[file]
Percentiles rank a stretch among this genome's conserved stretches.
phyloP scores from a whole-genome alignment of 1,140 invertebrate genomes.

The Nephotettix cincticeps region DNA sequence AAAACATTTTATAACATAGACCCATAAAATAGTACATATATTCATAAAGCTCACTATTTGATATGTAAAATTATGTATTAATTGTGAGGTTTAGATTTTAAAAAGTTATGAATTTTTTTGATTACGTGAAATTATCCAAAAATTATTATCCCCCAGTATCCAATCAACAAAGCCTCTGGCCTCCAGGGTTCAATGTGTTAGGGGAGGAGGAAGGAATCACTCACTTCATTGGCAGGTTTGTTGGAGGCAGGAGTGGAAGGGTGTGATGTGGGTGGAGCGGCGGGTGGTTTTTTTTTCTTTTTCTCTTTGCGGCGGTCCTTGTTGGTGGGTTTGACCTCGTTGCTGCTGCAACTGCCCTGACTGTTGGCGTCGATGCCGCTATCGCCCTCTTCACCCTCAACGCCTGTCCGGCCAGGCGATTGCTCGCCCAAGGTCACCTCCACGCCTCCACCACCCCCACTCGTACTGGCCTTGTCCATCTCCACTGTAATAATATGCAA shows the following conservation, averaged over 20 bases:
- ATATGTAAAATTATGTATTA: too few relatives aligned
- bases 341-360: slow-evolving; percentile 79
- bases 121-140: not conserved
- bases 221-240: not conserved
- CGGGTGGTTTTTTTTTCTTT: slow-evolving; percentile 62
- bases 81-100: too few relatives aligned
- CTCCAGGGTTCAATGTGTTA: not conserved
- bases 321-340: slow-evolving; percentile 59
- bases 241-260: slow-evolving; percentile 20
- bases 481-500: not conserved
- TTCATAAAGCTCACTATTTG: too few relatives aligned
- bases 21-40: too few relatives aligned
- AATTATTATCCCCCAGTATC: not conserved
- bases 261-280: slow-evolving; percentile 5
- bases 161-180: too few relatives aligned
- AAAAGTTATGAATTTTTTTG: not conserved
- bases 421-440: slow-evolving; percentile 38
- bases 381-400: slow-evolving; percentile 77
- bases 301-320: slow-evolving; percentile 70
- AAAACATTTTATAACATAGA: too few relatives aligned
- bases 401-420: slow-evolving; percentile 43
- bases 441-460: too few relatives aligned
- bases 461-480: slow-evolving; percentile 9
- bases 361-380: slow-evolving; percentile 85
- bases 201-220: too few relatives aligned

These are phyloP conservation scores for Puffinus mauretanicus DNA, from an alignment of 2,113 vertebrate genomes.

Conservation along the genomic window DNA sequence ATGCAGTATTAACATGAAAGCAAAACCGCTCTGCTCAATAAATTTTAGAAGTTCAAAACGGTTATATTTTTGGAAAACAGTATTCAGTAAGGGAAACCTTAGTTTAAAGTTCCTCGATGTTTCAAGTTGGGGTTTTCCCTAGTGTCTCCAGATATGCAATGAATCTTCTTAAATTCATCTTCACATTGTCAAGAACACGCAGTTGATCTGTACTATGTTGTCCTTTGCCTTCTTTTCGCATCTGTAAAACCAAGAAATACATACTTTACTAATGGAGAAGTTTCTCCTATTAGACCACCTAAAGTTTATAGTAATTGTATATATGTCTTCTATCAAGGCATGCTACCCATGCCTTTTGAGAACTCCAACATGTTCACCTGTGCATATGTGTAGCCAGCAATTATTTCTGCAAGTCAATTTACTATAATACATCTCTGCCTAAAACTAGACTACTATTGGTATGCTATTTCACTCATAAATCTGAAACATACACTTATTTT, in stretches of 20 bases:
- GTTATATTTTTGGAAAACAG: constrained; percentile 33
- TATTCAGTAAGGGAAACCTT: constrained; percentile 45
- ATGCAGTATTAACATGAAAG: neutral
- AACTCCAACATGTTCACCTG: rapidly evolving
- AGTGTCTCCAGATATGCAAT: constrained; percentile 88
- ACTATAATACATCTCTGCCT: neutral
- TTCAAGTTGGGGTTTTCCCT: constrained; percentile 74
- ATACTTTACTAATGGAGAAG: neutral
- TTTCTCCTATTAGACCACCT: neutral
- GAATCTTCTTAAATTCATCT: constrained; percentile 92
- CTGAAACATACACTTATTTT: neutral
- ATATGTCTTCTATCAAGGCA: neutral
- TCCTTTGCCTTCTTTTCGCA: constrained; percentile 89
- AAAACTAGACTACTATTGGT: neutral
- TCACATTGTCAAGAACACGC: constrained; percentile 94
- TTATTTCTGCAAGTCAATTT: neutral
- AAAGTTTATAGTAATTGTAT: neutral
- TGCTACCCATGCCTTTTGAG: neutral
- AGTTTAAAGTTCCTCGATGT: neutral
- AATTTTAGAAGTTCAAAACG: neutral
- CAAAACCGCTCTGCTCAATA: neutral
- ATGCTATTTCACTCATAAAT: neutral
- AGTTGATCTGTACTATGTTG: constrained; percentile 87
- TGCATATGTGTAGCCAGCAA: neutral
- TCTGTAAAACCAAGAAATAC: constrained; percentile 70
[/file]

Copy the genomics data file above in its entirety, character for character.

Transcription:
Percentiles rank a stretch among this genome's conserved stretches.
phyloP scores from a whole-genome alignment of 1,140 invertebrate genomes.

The Nephotettix cincticeps region DNA sequence AAAACATTTTATAACATAGACCCATAAAATAGTACATATATTCATAAAGCTCACTATTTGATATGTAAAATTATGTATTAATTGTGAGGTTTAGATTTTAAAAAGTTATGAATTTTTTTGATTACGTGAAATTATCCAAAAATTATTATCCCCCAGTATCCAATCAACAAAGCCTCTGGCCTCCAGGGTTCAATGTGTTAGGGGAGGAGGAAGGAATCACTCACTTCATTGGCAGGTTTGTTGGAGGCAGGAGTGGAAGGGTGTGATGTGGGTGGAGCGGCGGGTGGTTTTTTTTTCTTTTTCTCTTTGCGGCGGTCCTTGTTGGTGGGTTTGACCTCGTTGCTGCTGCAACTGCCCTGACTGTTGGCGTCGATGCCGCTATCGCCCTCTTCACCCTCAACGCCTGTCCGGCCAGGCGATTGCTCGCCCAAGGTCACCTCCACGCCTCCACCACCCCCACTCGTACTGGCCTTGTCCATCTCCACTGTAATAATATGCAA shows the following conservation, averaged over 20 bases:
- ATATGTAAAATTATGTATTA: too few relatives aligned
- bases 341-360: slow-evolving; percentile 79
- bases 121-140: not conserved
- bases 221-240: not conserved
- CGGGTGGTTTTTTTTTCTTT: slow-evolving; percentile 62
- bases 81-100: too few relatives aligned
- CTCCAGGGTTCAATGTGTTA: not conserved
- bases 321-340: slow-evolving; percentile 59
- bases 241-260: slow-evolving; percentile 20
- bases 481-500: not conserved
- TTCATAAAGCTCACTATTTG: too few relatives aligned
- bases 21-40: too few relatives aligned
- AATTATTATCCCCCAGTATC: not conserved
- bases 261-280: slow-evolving; percentile 5
- bases 161-180: too few relatives aligned
- AAAAGTTATGAATTTTTTTG: not conserved
- bases 421-440: slow-evolving; percentile 38
- bases 381-400: slow-evolving; percentile 77
- bases 301-320: slow-evolving; percentile 70
- AAAACATTTTATAACATAGA: too few relatives aligned
- bases 401-420: slow-evolving; percentile 43
- bases 441-460: too few relatives aligned
- bases 461-480: slow-evolving; percentile 9
- bases 361-380: slow-evolving; percentile 85
- bases 201-220: too few relatives aligned

These are phyloP conservation scores for Puffinus mauretanicus DNA, from an alignment of 2,113 vertebrate genomes.

Conservation along the genomic window DNA sequence ATGCAGTATTAACATGAAAGCAAAACCGCTCTGCTCAATAAATTTTAGAAGTTCAAAACGGTTATATTTTTGGAAAACAGTATTCAGTAAGGGAAACCTTAGTTTAAAGTTCCTCGATGTTTCAAGTTGGGGTTTTCCCTAGTGTCTCCAGATATGCAATGAATCTTCTTAAATTCATCTTCACATTGTCAAGAACACGCAGTTGATCTGTACTATGTTGTCCTTTGCCTTCTTTTCGCATCTGTAAAACCAAGAAATACATACTTTACTAATGGAGAAGTTTCTCCTATTAGACCACCTAAAGTTTATAGTAATTGTATATATGTCTTCTATCAAGGCATGCTACCCATGCCTTTTGAGAACTCCAACATGTTCACCTGTGCATATGTGTAGCCAGCAATTATTTCTGCAAGTCAATTTACTATAATACATCTCTGCCTAAAACTAGACTACTATTGGTATGCTATTTCACTCATAAATCTGAAACATACACTTATTTT, in stretches of 20 bases:
- GTTATATTTTTGGAAAACAG: constrained; percentile 33
- TATTCAGTAAGGGAAACCTT: constrained; percentile 45
- ATGCAGTATTAACATGAAAG: neutral
- AACTCCAACATGTTCACCTG: rapidly evolving
- AGTGTCTCCAGATATGCAAT: constrained; percentile 88
- ACTATAATACATCTCTGCCT: neutral
- TTCAAGTTGGGGTTTTCCCT: constrained; percentile 74
- ATACTTTACTAATGGAGAAG: neutral
- TTTCTCCTATTAGACCACCT: neutral
- GAATCTTCTTAAATTCATCT: constrained; percentile 92
- CTGAAACATACACTTATTTT: neutral
- ATATGTCTTCTATCAAGGCA: neutral
- TCCTTTGCCTTCTTTTCGCA: constrained; percentile 89
- AAAACTAGACTACTATTGGT: neutral
- TCACATTGTCAAGAACACGC: constrained; percentile 94
- TTATTTCTGCAAGTCAATTT: neutral
- AAAGTTTATAGTAATTGTAT: neutral
- TGCTACCCATGCCTTTTGAG: neutral
- AGTTTAAAGTTCCTCGATGT: neutral
- AATTTTAGAAGTTCAAAACG: neutral
- CAAAACCGCTCTGCTCAATA: neutral
- ATGCTATTTCACTCATAAAT: neutral
- AGTTGATCTGTACTATGTTG: constrained; percentile 87
- TGCATATGTGTAGCCAGCAA: neutral
- TCTGTAAAACCAAGAAATAC: constrained; percentile 70